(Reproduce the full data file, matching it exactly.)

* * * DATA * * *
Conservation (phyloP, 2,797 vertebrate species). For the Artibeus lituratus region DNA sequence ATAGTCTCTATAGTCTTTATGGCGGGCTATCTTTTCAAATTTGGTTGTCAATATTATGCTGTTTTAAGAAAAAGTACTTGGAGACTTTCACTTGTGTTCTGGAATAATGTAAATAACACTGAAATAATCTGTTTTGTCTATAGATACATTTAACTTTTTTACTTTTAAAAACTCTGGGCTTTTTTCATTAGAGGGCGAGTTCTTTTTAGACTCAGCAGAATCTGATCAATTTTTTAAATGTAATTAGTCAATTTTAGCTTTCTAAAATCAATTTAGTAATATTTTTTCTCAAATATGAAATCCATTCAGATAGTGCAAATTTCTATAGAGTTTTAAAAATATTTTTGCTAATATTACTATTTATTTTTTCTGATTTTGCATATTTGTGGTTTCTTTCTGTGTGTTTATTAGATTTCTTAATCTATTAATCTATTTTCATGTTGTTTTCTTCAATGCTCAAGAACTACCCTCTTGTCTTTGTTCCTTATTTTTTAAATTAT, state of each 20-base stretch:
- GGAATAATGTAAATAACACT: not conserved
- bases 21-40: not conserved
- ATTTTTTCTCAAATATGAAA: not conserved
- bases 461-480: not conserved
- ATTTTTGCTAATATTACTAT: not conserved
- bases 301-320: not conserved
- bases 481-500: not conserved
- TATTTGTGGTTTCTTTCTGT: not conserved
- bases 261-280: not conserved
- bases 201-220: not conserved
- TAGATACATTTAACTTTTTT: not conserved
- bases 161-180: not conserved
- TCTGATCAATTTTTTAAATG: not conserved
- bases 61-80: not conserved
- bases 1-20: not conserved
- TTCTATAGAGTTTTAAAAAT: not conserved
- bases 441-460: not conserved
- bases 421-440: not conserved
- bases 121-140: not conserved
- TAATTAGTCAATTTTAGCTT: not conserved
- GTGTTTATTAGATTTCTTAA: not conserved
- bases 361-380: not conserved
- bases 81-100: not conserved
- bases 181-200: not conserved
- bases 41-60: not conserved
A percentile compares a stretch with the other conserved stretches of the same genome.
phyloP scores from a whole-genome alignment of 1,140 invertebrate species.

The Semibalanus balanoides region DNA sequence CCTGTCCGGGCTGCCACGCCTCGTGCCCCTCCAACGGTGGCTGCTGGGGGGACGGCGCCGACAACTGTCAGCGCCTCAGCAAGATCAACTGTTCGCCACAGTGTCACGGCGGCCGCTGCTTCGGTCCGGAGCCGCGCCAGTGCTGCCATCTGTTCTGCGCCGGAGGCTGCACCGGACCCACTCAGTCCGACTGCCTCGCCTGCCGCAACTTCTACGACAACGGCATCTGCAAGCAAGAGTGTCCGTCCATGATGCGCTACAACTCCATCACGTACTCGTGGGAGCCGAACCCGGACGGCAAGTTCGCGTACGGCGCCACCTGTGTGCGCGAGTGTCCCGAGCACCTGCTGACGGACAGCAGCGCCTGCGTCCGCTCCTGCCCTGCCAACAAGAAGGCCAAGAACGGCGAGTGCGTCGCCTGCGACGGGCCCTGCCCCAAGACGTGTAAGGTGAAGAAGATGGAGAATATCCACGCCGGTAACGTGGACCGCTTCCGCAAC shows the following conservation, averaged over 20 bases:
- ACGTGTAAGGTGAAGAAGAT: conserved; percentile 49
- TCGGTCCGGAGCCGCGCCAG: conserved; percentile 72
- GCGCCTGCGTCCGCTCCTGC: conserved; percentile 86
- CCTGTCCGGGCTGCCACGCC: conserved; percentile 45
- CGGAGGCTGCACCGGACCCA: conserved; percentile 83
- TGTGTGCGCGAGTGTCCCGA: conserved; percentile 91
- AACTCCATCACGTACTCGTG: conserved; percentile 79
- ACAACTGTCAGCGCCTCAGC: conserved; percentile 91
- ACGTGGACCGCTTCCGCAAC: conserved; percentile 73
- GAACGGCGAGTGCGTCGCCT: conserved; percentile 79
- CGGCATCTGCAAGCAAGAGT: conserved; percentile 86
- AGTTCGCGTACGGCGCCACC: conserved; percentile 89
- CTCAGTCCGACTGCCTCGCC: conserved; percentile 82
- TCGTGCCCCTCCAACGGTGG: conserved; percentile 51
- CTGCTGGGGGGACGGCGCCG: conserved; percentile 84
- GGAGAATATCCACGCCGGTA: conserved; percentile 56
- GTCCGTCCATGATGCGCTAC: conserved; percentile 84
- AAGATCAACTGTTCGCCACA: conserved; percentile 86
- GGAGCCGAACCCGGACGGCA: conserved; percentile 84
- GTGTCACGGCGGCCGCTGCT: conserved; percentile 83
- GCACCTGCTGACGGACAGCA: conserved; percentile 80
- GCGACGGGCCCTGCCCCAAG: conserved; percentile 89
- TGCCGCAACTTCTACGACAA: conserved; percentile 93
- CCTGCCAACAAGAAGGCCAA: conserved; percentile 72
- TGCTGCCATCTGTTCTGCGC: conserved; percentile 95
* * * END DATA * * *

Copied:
Conservation (phyloP, 2,797 vertebrate species). For the Artibeus lituratus region DNA sequence ATAGTCTCTATAGTCTTTATGGCGGGCTATCTTTTCAAATTTGGTTGTCAATATTATGCTGTTTTAAGAAAAAGTACTTGGAGACTTTCACTTGTGTTCTGGAATAATGTAAATAACACTGAAATAATCTGTTTTGTCTATAGATACATTTAACTTTTTTACTTTTAAAAACTCTGGGCTTTTTTCATTAGAGGGCGAGTTCTTTTTAGACTCAGCAGAATCTGATCAATTTTTTAAATGTAATTAGTCAATTTTAGCTTTCTAAAATCAATTTAGTAATATTTTTTCTCAAATATGAAATCCATTCAGATAGTGCAAATTTCTATAGAGTTTTAAAAATATTTTTGCTAATATTACTATTTATTTTTTCTGATTTTGCATATTTGTGGTTTCTTTCTGTGTGTTTATTAGATTTCTTAATCTATTAATCTATTTTCATGTTGTTTTCTTCAATGCTCAAGAACTACCCTCTTGTCTTTGTTCCTTATTTTTTAAATTAT, state of each 20-base stretch:
- GGAATAATGTAAATAACACT: not conserved
- bases 21-40: not conserved
- ATTTTTTCTCAAATATGAAA: not conserved
- bases 461-480: not conserved
- ATTTTTGCTAATATTACTAT: not conserved
- bases 301-320: not conserved
- bases 481-500: not conserved
- TATTTGTGGTTTCTTTCTGT: not conserved
- bases 261-280: not conserved
- bases 201-220: not conserved
- TAGATACATTTAACTTTTTT: not conserved
- bases 161-180: not conserved
- TCTGATCAATTTTTTAAATG: not conserved
- bases 61-80: not conserved
- bases 1-20: not conserved
- TTCTATAGAGTTTTAAAAAT: not conserved
- bases 441-460: not conserved
- bases 421-440: not conserved
- bases 121-140: not conserved
- TAATTAGTCAATTTTAGCTT: not conserved
- GTGTTTATTAGATTTCTTAA: not conserved
- bases 361-380: not conserved
- bases 81-100: not conserved
- bases 181-200: not conserved
- bases 41-60: not conserved
A percentile compares a stretch with the other conserved stretches of the same genome.
phyloP scores from a whole-genome alignment of 1,140 invertebrate species.

The Semibalanus balanoides region DNA sequence CCTGTCCGGGCTGCCACGCCTCGTGCCCCTCCAACGGTGGCTGCTGGGGGGACGGCGCCGACAACTGTCAGCGCCTCAGCAAGATCAACTGTTCGCCACAGTGTCACGGCGGCCGCTGCTTCGGTCCGGAGCCGCGCCAGTGCTGCCATCTGTTCTGCGCCGGAGGCTGCACCGGACCCACTCAGTCCGACTGCCTCGCCTGCCGCAACTTCTACGACAACGGCATCTGCAAGCAAGAGTGTCCGTCCATGATGCGCTACAACTCCATCACGTACTCGTGGGAGCCGAACCCGGACGGCAAGTTCGCGTACGGCGCCACCTGTGTGCGCGAGTGTCCCGAGCACCTGCTGACGGACAGCAGCGCCTGCGTCCGCTCCTGCCCTGCCAACAAGAAGGCCAAGAACGGCGAGTGCGTCGCCTGCGACGGGCCCTGCCCCAAGACGTGTAAGGTGAAGAAGATGGAGAATATCCACGCCGGTAACGTGGACCGCTTCCGCAAC shows the following conservation, averaged over 20 bases:
- ACGTGTAAGGTGAAGAAGAT: conserved; percentile 49
- TCGGTCCGGAGCCGCGCCAG: conserved; percentile 72
- GCGCCTGCGTCCGCTCCTGC: conserved; percentile 86
- CCTGTCCGGGCTGCCACGCC: conserved; percentile 45
- CGGAGGCTGCACCGGACCCA: conserved; percentile 83
- TGTGTGCGCGAGTGTCCCGA: conserved; percentile 91
- AACTCCATCACGTACTCGTG: conserved; percentile 79
- ACAACTGTCAGCGCCTCAGC: conserved; percentile 91
- ACGTGGACCGCTTCCGCAAC: conserved; percentile 73
- GAACGGCGAGTGCGTCGCCT: conserved; percentile 79
- CGGCATCTGCAAGCAAGAGT: conserved; percentile 86
- AGTTCGCGTACGGCGCCACC: conserved; percentile 89
- CTCAGTCCGACTGCCTCGCC: conserved; percentile 82
- TCGTGCCCCTCCAACGGTGG: conserved; percentile 51
- CTGCTGGGGGGACGGCGCCG: conserved; percentile 84
- GGAGAATATCCACGCCGGTA: conserved; percentile 56
- GTCCGTCCATGATGCGCTAC: conserved; percentile 84
- AAGATCAACTGTTCGCCACA: conserved; percentile 86
- GGAGCCGAACCCGGACGGCA: conserved; percentile 84
- GTGTCACGGCGGCCGCTGCT: conserved; percentile 83
- GCACCTGCTGACGGACAGCA: conserved; percentile 80
- GCGACGGGCCCTGCCCCAAG: conserved; percentile 89
- TGCCGCAACTTCTACGACAA: conserved; percentile 93
- CCTGCCAACAAGAAGGCCAA: conserved; percentile 72
- TGCTGCCATCTGTTCTGCGC: conserved; percentile 95